Adele: The Big Talking Points From Her Revealing Rolling Stone Cover Story

Adele is back back back! ’25’, her follow-up album to the smash hits that were ’19’ and ’21’, is due for release next week and she’s been on the campaign trail to promote it. And it seems super-fame and mega-millions haven’t changed her a bit. In the cover issue of Rolling Stone, writer Brian Hiatt finds her on fine form in her hometown of Tottenham, lambasting Damon Albarn, bigging up feminism and paying tribute to Madonna. There were even hints about how the album will sound. Here are the best bits…

She’s a bit obsessed with age right now

27 (Adele’s age – don’t be misled by the album title) is obviously ancient and that universal truth has inspired Adele’s ’25’, rather than the heartbreak that informed its predecessor. She says lead single ‘Hello’ “is as much about regrouping with myself, reconnecting with myself” and admits that the song’s lyric “hello from the other side” sounds a bit morbid, like I’m dead” but explains that “it’s actually just from the other side of becoming an adult, making it out alive from your late teens, early twenties.”

Motherhood plays a part in this too: “I’m never going to be on my own again. I’m a mom and I’m in a very serious relationship, so it’s never going to be just me again. I don’t regret any of it. Like, those aren’t the things that I regret. But I feel like I didn’t have very long to myself. I was my mom’s kid, and now I’m a mom. I had, like, a five-year window of just being me.”

She really is like us

Because she, too, is impatiently awaiting the new Frank Ocean album: “I’m just fucking waiting for Frank fucking Ocean to come out with his album. It’s taking so fucking long. That sounds so stupid, coming from me, doesn’t it?”

The woman is no careerist

“My career’s not my life,” she told Hiatt. “It’s my hobby.” A reminder: Adele’s last album sold 31 million copies worldwide.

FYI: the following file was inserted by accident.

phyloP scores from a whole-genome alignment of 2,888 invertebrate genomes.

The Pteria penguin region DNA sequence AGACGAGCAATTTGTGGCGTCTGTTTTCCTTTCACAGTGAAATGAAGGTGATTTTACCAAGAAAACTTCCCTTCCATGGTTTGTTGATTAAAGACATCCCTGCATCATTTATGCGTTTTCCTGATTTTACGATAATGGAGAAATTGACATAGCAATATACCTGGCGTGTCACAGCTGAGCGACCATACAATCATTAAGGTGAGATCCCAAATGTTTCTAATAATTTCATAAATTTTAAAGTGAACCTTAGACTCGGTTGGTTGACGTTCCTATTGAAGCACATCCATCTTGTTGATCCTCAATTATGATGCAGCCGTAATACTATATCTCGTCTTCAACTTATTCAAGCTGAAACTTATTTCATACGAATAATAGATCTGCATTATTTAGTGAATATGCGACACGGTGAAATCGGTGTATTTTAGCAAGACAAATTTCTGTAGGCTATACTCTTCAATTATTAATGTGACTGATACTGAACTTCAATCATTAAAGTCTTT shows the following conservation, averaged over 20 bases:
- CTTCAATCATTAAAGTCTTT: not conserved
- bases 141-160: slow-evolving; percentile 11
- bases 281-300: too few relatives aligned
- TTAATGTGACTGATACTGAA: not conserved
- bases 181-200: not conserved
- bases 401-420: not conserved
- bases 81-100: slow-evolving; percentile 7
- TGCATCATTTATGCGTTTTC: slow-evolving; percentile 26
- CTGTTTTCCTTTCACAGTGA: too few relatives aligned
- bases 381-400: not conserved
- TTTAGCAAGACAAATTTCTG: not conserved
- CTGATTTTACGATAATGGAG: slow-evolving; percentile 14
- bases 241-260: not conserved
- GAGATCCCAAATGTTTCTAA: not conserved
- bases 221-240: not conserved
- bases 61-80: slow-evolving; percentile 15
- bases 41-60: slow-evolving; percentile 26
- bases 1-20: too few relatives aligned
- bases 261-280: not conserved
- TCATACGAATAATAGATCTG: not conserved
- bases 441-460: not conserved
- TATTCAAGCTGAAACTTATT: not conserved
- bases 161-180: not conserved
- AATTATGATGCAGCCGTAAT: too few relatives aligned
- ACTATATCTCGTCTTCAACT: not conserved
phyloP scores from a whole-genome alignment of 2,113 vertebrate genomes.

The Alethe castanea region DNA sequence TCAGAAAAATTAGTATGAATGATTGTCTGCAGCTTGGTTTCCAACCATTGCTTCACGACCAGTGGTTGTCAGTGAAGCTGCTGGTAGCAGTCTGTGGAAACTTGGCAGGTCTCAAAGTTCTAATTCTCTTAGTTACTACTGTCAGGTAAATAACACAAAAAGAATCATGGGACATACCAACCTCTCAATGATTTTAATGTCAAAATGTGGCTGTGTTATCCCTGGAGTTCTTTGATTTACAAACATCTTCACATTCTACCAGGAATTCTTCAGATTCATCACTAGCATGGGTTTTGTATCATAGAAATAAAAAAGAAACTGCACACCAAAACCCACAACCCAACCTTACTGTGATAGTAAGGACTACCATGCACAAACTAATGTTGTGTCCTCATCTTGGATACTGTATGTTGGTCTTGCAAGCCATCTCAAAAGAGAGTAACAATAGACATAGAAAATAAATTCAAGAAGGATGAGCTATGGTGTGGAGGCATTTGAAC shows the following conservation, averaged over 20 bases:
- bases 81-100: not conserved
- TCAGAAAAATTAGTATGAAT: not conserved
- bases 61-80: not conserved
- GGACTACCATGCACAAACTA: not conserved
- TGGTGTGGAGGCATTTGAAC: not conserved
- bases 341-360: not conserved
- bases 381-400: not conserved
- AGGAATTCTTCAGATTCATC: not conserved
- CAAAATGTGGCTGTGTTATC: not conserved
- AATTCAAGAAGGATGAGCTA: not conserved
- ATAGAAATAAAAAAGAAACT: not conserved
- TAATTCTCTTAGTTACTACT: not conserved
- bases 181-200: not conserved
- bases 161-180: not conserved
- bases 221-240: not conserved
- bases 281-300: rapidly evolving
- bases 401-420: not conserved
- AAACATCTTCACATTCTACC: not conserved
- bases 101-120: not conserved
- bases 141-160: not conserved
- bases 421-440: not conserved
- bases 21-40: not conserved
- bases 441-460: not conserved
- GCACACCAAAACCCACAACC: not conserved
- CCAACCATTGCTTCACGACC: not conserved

Though you should underestimate her at her peril

Adele, who explains that she’s a feminist and believes “everyone should be treated the same, including race and sexuality,” recalls being treated as inferior by male music biz types. Her response: “It’s like, ‘Well, I’m the fucking artist. So I fucking know everything, actually! Like, don’t fucking talk down to me!'”

She’s kind of fearful of fame

“People think I hate being famous,” Adele said in the interview. “And I don’t. I’m really frightened of it. I think it’s really toxic, and I think it’s really easy to be dragged into it.”

Like Amy Winehouse, she attended the Brit School in London – which has produced the Katy B and Jamie Woon, among many other successful act – and although they met only a handful of times, she was devastated by the ‘Black To Black’ singer’s fate: “Watching Amy deteriorate is one of the reasons I’m a bit frightened. We were all very entertained by her being a mess. I was fucking sad about it, but if someone showed me a picture of her looking bad, I’d look at it. If we hadn’t looked, then they’d have stopped taking her picture. That level of attention is really frightening, especially if you don’t live around all that showbiz stuff.”

We’ve got her young son, Angelo, to thank for her comeback

Apparently Adele was planning to make like most successful British stars and up sticks to American – but then life happened: “All my plans went through… But I think actually the pregnancy was perfect timing in the end… When I had him, it made everything all right, and I trusted everything because the world had given me this miracle, you know, so I became a bit of a hippie, an Earth mother.”